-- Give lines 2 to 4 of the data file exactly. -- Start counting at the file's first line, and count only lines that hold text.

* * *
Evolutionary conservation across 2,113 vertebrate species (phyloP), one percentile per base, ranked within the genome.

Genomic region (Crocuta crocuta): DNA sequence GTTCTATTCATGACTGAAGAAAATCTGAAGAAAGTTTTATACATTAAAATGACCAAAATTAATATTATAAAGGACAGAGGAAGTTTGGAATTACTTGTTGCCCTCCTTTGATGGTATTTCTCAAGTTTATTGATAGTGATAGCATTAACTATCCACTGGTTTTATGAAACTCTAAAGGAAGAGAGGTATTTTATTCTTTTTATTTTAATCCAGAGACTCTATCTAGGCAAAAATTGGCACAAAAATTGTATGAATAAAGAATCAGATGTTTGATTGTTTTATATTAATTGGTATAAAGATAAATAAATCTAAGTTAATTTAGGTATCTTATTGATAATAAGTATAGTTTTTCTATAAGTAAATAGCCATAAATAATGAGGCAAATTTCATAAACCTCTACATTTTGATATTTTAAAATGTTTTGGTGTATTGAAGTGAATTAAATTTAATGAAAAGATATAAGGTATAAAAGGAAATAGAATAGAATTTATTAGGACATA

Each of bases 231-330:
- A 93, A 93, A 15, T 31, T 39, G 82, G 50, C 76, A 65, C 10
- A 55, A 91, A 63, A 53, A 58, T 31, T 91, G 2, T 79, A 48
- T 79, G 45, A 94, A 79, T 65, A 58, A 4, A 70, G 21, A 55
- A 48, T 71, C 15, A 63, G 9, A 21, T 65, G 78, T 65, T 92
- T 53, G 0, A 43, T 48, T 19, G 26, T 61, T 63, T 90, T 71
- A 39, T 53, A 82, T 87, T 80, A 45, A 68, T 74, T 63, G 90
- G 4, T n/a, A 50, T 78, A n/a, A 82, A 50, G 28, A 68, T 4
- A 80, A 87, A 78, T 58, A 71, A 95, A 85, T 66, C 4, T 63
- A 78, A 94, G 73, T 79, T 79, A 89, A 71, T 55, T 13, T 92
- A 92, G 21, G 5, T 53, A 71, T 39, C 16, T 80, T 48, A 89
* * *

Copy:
Genomic region (Crocuta crocuta): DNA sequence GTTCTATTCATGACTGAAGAAAATCTGAAGAAAGTTTTATACATTAAAATGACCAAAATTAATATTATAAAGGACAGAGGAAGTTTGGAATTACTTGTTGCCCTCCTTTGATGGTATTTCTCAAGTTTATTGATAGTGATAGCATTAACTATCCACTGGTTTTATGAAACTCTAAAGGAAGAGAGGTATTTTATTCTTTTTATTTTAATCCAGAGACTCTATCTAGGCAAAAATTGGCACAAAAATTGTATGAATAAAGAATCAGATGTTTGATTGTTTTATATTAATTGGTATAAAGATAAATAAATCTAAGTTAATTTAGGTATCTTATTGATAATAAGTATAGTTTTTCTATAAGTAAATAGCCATAAATAATGAGGCAAATTTCATAAACCTCTACATTTTGATATTTTAAAATGTTTTGGTGTATTGAAGTGAATTAAATTTAATGAAAAGATATAAGGTATAAAAGGAAATAGAATAGAATTTATTAGGACATA

Each of bases 231-330:
- A 93, A 93, A 15, T 31, T 39, G 82, G 50, C 76, A 65, C 10